Qubit privacy heist
A new era of transparency or threat to society?
For over a decade, multinational conglomerates, nation states, and even some malicious adversaries around the globe have been illegally intercepting and storing sensitive data such as passwords, bank details, and social security numbers. Today, in the wake of the quantum revolution, that encrypted data, once shrouded in secrecy, has been laid bare for all to see.
Quantum computers, once predicted to be a distant reality, have now managed to decrypt these vast stores of sensitive data within mere minutes, a task that would have taken the world’s most powerful supercomputers over 16 million years to accomplish!
This illicit operation, known as Store Now Decrypt Later (SNDL), has exposed top-secret government intelligence, uncovered protected pharmaceutical research, and even confirmed some conspiracy theories, sending shockwaves across societies and shifting power dynamics in the process.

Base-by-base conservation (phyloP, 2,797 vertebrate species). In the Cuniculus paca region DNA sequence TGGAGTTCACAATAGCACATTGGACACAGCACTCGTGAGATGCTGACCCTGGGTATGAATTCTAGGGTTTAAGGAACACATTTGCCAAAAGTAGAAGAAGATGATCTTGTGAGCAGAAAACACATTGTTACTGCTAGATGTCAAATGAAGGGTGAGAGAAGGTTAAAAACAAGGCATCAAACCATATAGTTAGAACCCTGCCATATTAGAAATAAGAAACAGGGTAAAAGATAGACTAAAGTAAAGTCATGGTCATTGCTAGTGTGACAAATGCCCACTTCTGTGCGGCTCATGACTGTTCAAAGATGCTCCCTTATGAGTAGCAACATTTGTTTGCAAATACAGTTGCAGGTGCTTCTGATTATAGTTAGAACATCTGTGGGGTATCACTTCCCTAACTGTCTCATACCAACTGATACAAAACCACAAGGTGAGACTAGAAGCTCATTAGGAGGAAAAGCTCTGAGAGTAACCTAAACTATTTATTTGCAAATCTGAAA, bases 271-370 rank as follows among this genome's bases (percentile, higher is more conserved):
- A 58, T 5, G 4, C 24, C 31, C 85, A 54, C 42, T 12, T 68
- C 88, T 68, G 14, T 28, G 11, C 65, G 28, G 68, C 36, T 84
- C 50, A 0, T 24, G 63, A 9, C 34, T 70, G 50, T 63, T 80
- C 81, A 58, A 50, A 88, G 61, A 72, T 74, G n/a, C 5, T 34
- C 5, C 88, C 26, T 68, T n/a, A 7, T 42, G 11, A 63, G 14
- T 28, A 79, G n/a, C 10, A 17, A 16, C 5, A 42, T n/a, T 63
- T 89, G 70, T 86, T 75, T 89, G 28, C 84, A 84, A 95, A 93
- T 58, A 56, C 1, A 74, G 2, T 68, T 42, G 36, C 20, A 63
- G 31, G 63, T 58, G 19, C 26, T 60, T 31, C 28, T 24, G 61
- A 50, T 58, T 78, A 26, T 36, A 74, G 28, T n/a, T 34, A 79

Upon initial discovery of these SNDL attacks in 2022, United States senator Shalanda Young spearheaded the mandate of transitioning all agencies and organizations to new methods of cryptography immune to the power of quantum computers. Despite rapid adoption of Post-Quantum Cryptography (PQC) over the next 3 years, senator Young issued a chilling warning: “PQC is the best line of defence against future SNDL attacks, but for the data already siphoned off, there is little that can be done to rein in these quantum criminals. The data that have already been stored cannot be retroactively encrypted, it’s too late…”
The most notorious data heist in history is complete, reshaping the digital landscape in this new era of quantum transparency, where old secrets are a relic of the past, and only future secrets are safe.
Warning: Hazardous thinking at work
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